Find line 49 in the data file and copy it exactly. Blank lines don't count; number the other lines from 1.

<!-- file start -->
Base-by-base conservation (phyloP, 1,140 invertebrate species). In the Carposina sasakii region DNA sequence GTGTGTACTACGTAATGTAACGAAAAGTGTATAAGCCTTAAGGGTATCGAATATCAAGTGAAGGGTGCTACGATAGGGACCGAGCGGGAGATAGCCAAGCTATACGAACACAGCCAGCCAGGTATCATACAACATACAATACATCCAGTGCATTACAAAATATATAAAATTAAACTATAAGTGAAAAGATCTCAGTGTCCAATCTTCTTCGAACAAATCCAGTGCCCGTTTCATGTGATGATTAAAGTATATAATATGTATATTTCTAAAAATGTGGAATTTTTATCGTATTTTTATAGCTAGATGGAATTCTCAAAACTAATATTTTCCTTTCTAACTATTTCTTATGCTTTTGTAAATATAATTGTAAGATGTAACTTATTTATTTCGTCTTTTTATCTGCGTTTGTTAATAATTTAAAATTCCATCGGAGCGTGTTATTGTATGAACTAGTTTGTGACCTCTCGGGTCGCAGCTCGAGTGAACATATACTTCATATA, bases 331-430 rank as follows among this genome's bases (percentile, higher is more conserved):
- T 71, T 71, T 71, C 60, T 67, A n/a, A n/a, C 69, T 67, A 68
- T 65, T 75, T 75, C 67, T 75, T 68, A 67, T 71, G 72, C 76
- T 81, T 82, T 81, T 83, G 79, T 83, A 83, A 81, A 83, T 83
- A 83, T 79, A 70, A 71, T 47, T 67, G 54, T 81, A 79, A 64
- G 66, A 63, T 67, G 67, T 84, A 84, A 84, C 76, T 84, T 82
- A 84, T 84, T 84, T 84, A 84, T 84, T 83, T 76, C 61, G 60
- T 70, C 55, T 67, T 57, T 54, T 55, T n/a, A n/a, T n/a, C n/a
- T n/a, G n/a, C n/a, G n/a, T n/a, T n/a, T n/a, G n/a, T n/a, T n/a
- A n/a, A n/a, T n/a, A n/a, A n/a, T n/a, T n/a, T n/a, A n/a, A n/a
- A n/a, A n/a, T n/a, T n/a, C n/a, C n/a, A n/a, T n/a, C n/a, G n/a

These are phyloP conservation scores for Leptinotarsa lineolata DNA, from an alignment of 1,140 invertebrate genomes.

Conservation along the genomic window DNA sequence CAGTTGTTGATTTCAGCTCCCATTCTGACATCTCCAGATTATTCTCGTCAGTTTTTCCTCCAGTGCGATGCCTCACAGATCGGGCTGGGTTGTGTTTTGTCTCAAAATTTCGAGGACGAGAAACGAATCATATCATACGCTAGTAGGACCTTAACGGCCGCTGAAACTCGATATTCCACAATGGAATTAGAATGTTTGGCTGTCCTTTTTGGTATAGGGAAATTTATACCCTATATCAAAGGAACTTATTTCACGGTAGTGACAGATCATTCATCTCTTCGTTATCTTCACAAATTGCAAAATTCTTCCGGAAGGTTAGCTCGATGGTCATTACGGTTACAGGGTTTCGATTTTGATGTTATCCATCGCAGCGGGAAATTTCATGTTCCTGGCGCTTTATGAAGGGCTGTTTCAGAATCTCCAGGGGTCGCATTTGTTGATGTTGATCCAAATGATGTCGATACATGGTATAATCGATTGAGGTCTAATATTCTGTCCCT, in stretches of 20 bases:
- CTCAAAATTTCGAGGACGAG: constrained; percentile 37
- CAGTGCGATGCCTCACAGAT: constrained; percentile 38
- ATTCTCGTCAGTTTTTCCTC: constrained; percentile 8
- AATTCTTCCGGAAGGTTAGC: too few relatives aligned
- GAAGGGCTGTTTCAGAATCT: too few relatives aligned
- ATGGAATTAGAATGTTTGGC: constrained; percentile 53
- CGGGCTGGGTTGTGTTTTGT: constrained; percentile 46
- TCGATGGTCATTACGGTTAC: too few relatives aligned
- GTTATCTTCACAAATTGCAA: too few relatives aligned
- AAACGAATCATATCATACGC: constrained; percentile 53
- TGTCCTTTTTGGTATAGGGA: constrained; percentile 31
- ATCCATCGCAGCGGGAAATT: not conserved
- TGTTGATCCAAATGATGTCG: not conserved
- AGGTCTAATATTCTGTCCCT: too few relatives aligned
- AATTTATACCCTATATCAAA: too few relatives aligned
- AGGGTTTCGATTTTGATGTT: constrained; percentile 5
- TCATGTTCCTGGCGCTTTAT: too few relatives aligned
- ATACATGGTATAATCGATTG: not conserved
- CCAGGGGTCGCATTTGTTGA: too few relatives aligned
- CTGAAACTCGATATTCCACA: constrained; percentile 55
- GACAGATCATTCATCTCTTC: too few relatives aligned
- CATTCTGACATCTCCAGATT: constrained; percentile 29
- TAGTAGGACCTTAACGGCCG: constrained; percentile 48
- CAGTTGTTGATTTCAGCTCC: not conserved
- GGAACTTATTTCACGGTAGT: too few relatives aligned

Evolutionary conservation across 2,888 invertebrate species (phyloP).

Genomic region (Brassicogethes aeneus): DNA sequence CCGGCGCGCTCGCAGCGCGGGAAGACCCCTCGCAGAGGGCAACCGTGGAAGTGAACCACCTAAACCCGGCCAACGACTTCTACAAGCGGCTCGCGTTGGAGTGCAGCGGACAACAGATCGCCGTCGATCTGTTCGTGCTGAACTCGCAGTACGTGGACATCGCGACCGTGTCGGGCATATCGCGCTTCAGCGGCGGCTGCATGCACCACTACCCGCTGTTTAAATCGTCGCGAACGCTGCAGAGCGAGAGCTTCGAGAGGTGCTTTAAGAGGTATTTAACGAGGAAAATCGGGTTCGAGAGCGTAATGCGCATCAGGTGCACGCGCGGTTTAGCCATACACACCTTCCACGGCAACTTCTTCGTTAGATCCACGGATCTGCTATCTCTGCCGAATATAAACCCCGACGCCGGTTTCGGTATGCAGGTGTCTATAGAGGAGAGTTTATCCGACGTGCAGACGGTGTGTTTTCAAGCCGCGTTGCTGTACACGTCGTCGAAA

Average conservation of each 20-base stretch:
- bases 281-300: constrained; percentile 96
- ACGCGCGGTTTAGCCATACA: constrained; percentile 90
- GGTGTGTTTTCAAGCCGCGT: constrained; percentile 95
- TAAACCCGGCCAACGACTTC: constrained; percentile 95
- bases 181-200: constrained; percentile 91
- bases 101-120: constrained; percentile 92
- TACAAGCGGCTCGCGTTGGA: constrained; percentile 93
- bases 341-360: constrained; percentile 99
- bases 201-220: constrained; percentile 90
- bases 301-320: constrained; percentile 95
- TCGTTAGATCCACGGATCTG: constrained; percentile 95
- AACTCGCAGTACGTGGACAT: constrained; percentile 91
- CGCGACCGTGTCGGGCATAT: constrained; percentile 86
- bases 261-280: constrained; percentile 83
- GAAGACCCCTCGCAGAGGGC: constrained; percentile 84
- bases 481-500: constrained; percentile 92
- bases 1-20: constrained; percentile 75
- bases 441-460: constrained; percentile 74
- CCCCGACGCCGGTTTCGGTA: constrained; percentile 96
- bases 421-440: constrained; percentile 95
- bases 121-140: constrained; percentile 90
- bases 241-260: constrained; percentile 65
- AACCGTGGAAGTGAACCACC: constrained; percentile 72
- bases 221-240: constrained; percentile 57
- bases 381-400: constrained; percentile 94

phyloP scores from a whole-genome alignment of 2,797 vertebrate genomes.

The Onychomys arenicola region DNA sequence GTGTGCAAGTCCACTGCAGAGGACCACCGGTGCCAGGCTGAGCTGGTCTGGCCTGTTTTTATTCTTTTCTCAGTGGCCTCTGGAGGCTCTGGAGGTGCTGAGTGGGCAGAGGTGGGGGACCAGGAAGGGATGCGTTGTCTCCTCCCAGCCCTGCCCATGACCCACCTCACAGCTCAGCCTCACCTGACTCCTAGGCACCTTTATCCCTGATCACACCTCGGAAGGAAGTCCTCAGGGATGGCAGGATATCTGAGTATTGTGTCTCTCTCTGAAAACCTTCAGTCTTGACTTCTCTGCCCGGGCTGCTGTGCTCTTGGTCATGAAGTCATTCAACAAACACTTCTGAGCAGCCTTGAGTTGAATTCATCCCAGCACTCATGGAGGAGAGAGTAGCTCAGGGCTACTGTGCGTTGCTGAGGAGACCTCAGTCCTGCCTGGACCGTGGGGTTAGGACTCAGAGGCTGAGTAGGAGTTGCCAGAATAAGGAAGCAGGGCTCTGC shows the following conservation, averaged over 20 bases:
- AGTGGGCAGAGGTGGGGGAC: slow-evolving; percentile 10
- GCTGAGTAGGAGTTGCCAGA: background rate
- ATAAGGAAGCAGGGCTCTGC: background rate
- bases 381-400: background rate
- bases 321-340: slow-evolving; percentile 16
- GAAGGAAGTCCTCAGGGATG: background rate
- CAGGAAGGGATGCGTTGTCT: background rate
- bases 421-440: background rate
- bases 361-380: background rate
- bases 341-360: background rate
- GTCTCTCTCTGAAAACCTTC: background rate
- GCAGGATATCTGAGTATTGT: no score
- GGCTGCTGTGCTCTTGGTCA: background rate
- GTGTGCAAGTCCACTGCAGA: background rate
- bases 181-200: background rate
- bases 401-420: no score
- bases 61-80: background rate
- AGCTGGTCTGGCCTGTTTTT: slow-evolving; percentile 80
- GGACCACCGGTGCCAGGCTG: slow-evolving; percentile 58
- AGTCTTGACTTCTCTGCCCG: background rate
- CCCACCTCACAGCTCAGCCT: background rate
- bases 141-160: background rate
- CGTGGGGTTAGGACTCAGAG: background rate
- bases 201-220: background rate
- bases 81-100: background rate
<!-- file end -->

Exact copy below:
- bases 341-360: constrained; percentile 99